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Meshtastic devices with wifi hardware (ESP32) are able to connect to an MQTT broker to uplink and downlink mesh packets. This is useful for a number of purposes:

  • Connecting your mesh to the official Meshtastic MQTT broker. This makes your devices appear on the world map, and provides a limited copy of your mesh traffic, translated into JSON.
  • Using a custom MQTT broker to bridge several mesh networks together, via the internet (or just a local IP network)
  • Using a custom MQTT broker and a translator program to decode the raw protobuf packets and translate them into a plain text form for use in other systems. eg plotting temperature readings in Grafana, or device positions in Traccar.
  • Using or emitting packets directly in/from smart home control software such as Home Assistant or other consumers that can work with JSON messages.

When MQTT enabled, the Meshtastic device simply uplinks and/or downlinks every raw protobuf packet that it sees to the MQTT broker. In addition, some packet types are serialized or deserialized from/to JSON messages for easier use in consumers. All packets are sent to the broker, whether they originate from another device on the mesh, or the gateway node itself.

Packets may be encrypted. If you use the default meshtastic MQTT server, packets are always encrypted. If you use a custom MQTT broker (ie set mqtt_server), the mqtt_encryption_enabled setting applies, which by default is false.

IMPORTANT: When MQTT is turned on, you are potentially broadcasting your entire mesh traffic onto the public internet. This includes messages and position information.

MQTT Topics

The device will uplink and downlink raw (protobuf) packets to the msh/ prefix:

msh/1/c/ShortFast/!12345678 where

  • !12345678 is the address of the gateway device.
  • ShortFast is the channel name.

The payload is a raw protobuf. Looking at the MQTT traffic with a program like mosquitto_sub will tell you it's working, but you won't get much useful information out of it. For example:

ShortFast !937bed1c

Packets from the following port numbers are serialized to JSON and then forwarded to the msh/1/json/CHANNELID/DEVICEID topic: TEXT_MESSAGE_APP, ENVIRONMENTAL_MEASUREMENT_APP, NODEINFO_APP and POSITION_APP.

An example of a received NODEINFO_APP message:

"id": 452664778,
"channel": 0,
"from": 2130636288,
"payload": {
"hardware": 10,
"id": "!7efeee00",
"longname": "base0",
"shortname": "BA0"
"sender": "!7efeee00",
"timestamp": 1646832724,
"to": -1,
"type": "nodeinfo"

If the message received contains valid JSON in the payload, the JSON is deserialized and added as a JSON object rather than a string containing the serialized JSON.

Sent messages will be checked if the MQTT payload contains a valid JSON-encoded envelope:

"sender": "SENDER",
"payload": {

sender and payload fields are required for a valid envelope. If a valid MQTT message is found, the message is sent over the radio as a message of type TEXT_MESSAGE_APP with the serialized payload value in the message payload.

Basic Configuration

Check out MQTT Settings for full information. For quick start instructions, read on.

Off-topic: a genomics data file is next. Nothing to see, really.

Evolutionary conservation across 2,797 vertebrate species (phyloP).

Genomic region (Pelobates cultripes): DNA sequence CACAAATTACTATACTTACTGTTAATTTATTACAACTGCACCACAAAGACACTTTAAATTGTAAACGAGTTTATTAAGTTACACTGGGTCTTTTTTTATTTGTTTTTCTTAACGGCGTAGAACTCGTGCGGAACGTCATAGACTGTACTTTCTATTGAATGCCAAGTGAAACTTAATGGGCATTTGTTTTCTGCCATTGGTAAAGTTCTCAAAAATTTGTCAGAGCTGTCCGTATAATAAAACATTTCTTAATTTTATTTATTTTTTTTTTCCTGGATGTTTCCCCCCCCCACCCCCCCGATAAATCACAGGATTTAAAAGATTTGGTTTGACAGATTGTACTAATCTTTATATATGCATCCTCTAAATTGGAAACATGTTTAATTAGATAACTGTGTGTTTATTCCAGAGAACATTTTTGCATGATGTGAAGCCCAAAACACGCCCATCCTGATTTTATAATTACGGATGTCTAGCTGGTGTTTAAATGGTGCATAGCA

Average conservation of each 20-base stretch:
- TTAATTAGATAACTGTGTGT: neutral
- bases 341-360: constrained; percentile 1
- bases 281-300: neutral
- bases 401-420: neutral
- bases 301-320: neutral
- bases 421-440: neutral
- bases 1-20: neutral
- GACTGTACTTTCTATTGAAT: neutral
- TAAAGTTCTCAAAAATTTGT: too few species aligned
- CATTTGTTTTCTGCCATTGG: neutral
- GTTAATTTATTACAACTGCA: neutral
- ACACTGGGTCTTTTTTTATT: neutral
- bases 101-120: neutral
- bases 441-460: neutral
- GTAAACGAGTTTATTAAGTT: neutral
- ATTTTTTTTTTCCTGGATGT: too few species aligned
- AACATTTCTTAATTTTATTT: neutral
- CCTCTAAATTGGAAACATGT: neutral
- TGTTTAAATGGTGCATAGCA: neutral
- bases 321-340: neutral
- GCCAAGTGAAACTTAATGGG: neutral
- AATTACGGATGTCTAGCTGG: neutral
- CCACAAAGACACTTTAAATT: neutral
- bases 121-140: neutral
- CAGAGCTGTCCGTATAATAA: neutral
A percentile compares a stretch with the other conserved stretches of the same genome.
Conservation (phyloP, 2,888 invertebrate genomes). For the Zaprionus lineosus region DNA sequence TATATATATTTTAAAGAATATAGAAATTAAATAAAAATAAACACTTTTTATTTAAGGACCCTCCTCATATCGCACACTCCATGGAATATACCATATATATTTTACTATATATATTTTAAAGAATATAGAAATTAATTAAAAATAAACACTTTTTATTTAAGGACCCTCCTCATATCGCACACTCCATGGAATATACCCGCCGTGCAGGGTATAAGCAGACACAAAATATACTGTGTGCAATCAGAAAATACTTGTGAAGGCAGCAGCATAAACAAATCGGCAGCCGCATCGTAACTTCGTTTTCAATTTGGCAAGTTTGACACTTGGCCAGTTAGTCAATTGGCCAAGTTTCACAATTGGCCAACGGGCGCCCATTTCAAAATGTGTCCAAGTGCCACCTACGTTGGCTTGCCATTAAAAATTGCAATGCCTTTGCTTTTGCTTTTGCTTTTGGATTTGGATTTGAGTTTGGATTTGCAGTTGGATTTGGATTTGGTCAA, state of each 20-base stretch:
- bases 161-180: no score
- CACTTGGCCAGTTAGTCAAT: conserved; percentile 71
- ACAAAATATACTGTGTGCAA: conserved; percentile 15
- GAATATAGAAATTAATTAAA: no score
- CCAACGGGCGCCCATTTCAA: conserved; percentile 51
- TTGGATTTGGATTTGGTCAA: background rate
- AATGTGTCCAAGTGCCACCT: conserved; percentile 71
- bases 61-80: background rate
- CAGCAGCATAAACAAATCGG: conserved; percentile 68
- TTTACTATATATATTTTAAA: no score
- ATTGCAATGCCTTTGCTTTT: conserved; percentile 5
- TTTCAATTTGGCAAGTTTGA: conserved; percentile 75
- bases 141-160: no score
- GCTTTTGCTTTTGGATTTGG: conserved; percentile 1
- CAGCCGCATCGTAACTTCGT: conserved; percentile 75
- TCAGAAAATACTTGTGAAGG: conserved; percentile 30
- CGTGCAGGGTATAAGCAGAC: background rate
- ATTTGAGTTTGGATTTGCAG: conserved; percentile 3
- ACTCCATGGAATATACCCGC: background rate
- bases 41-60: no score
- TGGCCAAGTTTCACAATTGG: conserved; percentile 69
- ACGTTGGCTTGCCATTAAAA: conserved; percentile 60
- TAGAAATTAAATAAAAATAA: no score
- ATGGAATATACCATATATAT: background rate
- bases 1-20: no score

• Connect your gateway node to wifi, by setting the wifi_ssid and wifi_password preferences.
  • Configure your broker settings: mqtt_server, mqtt_username, and mqtt_password. If all are left blank, the device will connect to the Meshtastic broker.
  • Set uplink_enabled and downlink_enabled as appropriate for each channel. Most users will just have a single channel (at channel index 0). meshtastic --ch-index 0 --ch-set uplink_enabled true

uplink_enabled will tell the device to publish mesh packets to MQTT. downlink_enabled will tell the device to subscribe to MQTT, and forward any packets from there onto the mesh.

Getting plain data out of the mesh

As of firmware 1.2.53, it is possible for the device to decrypt the protobufs before publishing to MQTT. To translate this into a plain format:

  • Set up a gateway node to uplink packets to your MQTT broker:
    • meshtastic --set wifi_ssid XXXX
    • meshtastic --set wifi_password XXXX
    • meshtastic --set mqtt_server
    • meshtastic --set mqtt_username XXXX
    • meshtastic --set mqtt_password XXXX
    • meshtastic --set mqtt_encryption_enabled false
    • meshtastic --ch-index 0 --ch-set uplink_enabled true
  • Grab the meshtastic-mqtt script from here
    • git clone && cd meshtastic-mqtt
    • Edit meshtastic_mqtt/ and enter your mqtt broker details
    • Install the script with pip install .
    • Run meshtastic-mqtt. It will print some debug output by default, and publish the plain values to the meshtastic/ prefix.
    • View the plain data with mosquitto_sub -h YOUR_MQTT_SERVER -t meshtastic/# -v
    • You can then consume the data easily in other systems. For example, nodered->influx db->grafana.

#Original brainstorming for MQTT:



This is a mini-doc/RFC sketching out a development plan to satisfy a number of 1.1 goals.

  • MQTT internet accessible API. Issue #369
  • An open API to easily run custom mini-apps on the devices
  • A text messaging bridge when a node in the mesh can gateway to the internet. Issue #353 and this nicely documented android issue.
  • An easy way to let desktop app developers remotely control GPIOs. Issue #182
  • Remote attribute access (to change settings of distant nodes). Issue #182

Short term goals

  • We want a clean API for novice developers to write mini "apps" that run on the device with the existing messaging/location "apps".